Joan Collins’s notebook: Fighting libel and rude houseguests

17 August 2013

9:00 AM

17 August 2013

9:00 AM

I recently had to spend a great deal of time attempting to clear my name from a ludicrous assertion in an actress’s memoir that I and my then husband Anthony Newley had invited her and her then husband to strip off and watch some porn together.  She continued that I had very kindly presented the couple with chicken, steak and fish for dinner, all of which, due to the convenient absence of my maid for the evening, I had single-handedly concocted. I’m no Nigella in the kitchen and allergic to seafood, so I wouldn’t know how to cook a fish if it stood up on its fins and issued instructions. Now, my culinary talents were the least of my concerns with the offending mention, and I’m pleased to report my name was immediately removed from the story. But I was stunned that her publishing company — a major one at that — had not instructed their lawyers to run through the manuscript with a fine-toothed comb before publishing it, which by contrast my publisher has done extensively with my next book, Passion for Life.

I have just finished reading Peter Evans’s engrossing new book The Secret Conversations, about his chats with Ava Gardner when she was considering writing her autobiography. As a child I adored Ava Gardner, and when I was a young actress she became my idol. She was known as ‘the most beautiful animal in the world’ and was a true original, whose salty, expletive-ridden dialogue and intimate but hilarious descriptions of her marriages to Mickey Rooney and Frank Sinatra contributed to her status as a movie legend. They don’t make ’em like that any more, and Peter’s book paints a fascinating picture of a once beautiful woman living practically in anonymity in London, after a stroke at 64 destroyed her looks. Sadly, Peter died the day he delivered the manuscript, a bittersweet but fitting end to an affectionate relationship between author and subject.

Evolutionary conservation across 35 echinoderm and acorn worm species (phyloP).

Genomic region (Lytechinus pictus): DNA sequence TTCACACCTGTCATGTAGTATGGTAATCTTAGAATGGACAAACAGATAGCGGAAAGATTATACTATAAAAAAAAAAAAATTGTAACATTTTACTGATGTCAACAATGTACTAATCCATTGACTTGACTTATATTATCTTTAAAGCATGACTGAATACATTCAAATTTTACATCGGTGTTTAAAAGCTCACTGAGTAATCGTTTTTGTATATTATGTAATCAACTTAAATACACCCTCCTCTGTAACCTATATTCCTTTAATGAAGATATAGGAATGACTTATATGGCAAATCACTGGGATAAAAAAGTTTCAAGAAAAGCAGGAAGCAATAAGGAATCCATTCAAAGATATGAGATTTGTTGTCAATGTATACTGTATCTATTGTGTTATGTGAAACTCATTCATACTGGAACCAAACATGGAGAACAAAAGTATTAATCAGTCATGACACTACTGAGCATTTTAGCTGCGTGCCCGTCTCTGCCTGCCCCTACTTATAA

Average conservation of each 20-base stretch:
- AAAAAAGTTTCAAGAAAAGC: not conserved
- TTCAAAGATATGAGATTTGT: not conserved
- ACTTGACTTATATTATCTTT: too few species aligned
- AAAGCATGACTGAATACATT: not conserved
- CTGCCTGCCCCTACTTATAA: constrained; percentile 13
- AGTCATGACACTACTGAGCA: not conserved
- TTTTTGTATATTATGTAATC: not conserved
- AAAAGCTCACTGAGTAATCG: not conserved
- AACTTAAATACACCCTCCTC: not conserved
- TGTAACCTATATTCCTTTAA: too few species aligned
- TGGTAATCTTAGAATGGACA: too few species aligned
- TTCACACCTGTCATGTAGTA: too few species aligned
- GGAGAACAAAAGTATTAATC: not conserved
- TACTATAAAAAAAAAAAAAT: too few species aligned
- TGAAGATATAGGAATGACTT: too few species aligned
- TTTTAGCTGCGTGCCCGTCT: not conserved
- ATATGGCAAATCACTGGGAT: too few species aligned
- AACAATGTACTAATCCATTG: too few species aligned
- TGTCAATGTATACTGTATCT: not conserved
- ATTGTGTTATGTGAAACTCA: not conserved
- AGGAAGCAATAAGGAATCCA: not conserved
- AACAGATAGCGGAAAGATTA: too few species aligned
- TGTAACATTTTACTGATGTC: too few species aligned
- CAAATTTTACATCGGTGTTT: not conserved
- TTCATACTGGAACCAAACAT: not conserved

In the book, Ava recalls the junior studio publicists who were instructed to station themselves at all the 1950s hotspots and saloons like Mocombo, Ciro’s and the Coconut Grove to prevent photographers taking unflattering photographs of their contract players.  Nothing but the most attractive snaps of their stars would be allowed to make their way into the movie magazines. How things have changed since then!  Now the most popular photos of celebrities are those in which they look the fattest, drunkest or ugliest.

An oldie but a goodie from Benjamin Franklin: ‘Guests, like fish, begin to smell after three days.’ I love my house guests and family who regularly visit our villa in Provence, but I have wielded my scythe on those who have irritated me intensely. We have a very relaxed ambience in the house, minimal staff and just a few rules: only plastic glasses down by the pool; lock the bedroom doors in case of the odd roaming burglar wants to help him- or herself to your valuables and passports; and don’t recline on the new pool mattresses unless you put a towel beneath your wet or sweaty body.  Quite reasonable, we think, but I’m amazed by how often these simple rules are utterly ignored. ‘Do you mind not putting your shoes on the mattress?’ I asked one older gentleman. ‘Why? They’re clean,’ he snapped as one of his feet shot out, leaving a grass stain behind.